Auto-encoders (AEs) are composed of an encoder and a decoder (often represented by a neural network). The encoder produces a vector representation $z$ of its input $x$ (e.g. an image). The decoder attempts to output an object similar to $x$, $x'$, given $z$.
Variational auto-encoders (VAEs) are auto-encoders that model the hidden (or latent) space, which is the output space of the encoder, and the output space of the decoder as a probability distribution (e.g. a Gaussian). Hence, we can sample different $z$ from this hidden space, for each $x$, and, similarly, we can sample different $x'$ from the output space of the decoder (given the sampled $z$). For this reason, VAEs are considered generative models.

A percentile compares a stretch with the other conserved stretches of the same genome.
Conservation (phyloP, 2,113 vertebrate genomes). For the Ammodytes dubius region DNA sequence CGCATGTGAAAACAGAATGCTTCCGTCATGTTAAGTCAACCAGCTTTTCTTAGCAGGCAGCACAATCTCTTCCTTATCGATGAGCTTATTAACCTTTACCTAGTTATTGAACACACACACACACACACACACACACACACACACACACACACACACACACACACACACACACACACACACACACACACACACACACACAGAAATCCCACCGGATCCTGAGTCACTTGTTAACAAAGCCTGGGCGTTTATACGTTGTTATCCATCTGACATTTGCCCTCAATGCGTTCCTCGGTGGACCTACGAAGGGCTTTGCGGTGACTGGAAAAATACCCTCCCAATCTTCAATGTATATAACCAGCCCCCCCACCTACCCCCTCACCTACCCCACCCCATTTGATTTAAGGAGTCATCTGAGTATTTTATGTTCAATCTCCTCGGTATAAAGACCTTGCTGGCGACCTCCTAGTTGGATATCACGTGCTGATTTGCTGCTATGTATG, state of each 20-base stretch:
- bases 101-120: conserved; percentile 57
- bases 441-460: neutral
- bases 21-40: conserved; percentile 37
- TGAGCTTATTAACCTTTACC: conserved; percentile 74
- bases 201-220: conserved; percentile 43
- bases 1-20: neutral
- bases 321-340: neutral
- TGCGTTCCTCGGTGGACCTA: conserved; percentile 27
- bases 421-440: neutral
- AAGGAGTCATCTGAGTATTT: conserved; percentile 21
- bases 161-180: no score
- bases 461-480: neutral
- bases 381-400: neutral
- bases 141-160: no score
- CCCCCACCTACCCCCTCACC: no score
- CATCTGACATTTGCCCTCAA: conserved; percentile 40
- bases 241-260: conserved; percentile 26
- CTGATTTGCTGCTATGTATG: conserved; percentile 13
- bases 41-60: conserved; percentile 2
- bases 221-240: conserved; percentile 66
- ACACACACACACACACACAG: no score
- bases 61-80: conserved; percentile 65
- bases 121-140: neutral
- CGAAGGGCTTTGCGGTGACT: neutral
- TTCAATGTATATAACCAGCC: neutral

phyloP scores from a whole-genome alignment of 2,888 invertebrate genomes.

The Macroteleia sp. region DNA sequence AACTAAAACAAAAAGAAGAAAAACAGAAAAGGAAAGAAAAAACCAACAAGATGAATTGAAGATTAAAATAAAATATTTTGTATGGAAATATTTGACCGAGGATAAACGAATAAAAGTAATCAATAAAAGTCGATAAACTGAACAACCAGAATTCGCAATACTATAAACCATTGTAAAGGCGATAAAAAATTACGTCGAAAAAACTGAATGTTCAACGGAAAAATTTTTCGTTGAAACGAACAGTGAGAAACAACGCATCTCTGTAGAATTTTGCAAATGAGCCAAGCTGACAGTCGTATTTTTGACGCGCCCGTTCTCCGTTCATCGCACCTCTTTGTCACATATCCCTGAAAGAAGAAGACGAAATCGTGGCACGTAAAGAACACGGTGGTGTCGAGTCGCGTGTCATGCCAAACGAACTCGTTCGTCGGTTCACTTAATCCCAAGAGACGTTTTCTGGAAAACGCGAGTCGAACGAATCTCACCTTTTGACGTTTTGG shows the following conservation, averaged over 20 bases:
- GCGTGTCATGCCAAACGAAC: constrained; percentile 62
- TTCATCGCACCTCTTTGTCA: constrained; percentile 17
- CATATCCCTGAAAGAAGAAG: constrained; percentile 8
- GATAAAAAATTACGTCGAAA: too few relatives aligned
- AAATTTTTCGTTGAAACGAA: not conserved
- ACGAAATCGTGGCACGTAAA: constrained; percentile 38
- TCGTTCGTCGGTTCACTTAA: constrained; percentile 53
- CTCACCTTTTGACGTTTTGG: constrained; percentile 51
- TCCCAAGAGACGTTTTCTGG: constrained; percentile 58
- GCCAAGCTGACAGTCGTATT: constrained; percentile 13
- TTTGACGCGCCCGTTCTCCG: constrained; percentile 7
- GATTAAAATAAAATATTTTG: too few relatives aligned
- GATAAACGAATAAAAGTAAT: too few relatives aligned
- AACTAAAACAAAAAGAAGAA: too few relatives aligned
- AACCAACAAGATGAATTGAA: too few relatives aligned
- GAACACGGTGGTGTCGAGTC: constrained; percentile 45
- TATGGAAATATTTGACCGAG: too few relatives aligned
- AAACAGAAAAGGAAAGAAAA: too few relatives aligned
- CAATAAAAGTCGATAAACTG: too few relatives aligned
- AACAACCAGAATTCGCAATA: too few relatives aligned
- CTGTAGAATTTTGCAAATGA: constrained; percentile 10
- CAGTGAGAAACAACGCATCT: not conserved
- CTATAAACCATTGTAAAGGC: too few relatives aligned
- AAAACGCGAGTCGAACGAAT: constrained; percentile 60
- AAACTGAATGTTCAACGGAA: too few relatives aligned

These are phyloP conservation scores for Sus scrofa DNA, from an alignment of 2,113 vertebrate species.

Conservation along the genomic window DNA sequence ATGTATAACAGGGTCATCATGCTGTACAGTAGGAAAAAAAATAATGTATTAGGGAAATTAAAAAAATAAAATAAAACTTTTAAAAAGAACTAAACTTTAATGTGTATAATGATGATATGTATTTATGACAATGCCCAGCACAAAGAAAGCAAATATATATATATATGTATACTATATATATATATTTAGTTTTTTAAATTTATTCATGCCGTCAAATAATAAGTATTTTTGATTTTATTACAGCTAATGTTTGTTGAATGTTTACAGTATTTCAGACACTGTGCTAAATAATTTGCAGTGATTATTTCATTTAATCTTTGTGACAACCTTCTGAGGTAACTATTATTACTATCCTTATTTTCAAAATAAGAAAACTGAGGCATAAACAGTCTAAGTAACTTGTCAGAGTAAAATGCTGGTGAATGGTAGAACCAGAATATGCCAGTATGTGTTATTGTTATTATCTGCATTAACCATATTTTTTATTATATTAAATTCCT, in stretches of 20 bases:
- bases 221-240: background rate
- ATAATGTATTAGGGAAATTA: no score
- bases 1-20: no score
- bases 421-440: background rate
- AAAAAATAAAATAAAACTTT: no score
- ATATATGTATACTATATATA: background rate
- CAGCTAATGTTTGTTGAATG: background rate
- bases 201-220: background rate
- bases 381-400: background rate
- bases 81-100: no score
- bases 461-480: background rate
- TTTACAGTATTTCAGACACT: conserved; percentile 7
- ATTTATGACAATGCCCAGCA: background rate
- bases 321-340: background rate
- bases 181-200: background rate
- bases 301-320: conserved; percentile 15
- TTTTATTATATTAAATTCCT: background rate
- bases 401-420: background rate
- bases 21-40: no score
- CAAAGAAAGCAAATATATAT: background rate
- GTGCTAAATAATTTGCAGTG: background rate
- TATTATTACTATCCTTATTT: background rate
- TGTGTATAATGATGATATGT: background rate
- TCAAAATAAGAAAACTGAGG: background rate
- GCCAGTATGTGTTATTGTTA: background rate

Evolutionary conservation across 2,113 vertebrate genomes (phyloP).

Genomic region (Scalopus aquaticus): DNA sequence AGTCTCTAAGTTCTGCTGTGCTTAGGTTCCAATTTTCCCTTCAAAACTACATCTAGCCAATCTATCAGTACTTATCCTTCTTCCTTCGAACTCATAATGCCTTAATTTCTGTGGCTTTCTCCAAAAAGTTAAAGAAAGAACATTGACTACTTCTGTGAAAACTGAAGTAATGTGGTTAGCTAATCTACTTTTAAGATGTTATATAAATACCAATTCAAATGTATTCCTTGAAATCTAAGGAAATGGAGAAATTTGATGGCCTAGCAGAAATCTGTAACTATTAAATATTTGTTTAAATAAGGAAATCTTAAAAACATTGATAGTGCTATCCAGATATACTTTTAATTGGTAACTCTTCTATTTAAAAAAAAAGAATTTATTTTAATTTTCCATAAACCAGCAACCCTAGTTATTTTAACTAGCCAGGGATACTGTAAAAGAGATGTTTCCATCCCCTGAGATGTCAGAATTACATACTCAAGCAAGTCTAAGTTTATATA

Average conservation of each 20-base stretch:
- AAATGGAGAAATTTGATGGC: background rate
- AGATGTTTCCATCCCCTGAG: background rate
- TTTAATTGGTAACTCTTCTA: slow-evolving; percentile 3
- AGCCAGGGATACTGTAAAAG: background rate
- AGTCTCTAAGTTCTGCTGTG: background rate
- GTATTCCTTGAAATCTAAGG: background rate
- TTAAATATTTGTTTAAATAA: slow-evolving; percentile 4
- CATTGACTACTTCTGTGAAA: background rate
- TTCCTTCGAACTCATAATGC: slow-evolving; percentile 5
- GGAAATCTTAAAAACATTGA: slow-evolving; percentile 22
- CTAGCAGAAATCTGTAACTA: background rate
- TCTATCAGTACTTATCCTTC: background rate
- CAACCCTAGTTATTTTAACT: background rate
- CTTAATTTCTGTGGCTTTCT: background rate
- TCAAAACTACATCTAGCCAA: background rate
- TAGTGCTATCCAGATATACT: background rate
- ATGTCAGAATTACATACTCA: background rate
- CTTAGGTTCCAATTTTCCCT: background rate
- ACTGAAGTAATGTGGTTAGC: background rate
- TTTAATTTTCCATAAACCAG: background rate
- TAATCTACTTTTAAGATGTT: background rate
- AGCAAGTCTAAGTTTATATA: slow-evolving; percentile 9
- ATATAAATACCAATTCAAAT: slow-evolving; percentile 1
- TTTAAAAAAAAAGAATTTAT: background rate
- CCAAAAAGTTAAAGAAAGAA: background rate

The difference between AEs and VAEs is that VAEs are considered generative models, whereas standard AEs are not. Why is that the case? Is it only because they are usually not formalised as generative models? More precisely, why are VAEs generative models (according to the definition of a generative model) and AEs are not? For example, a denoising AE can attempt to generate an original denoised image, so, in this sense, it is a generative model. Could AEs be formulated as generative models?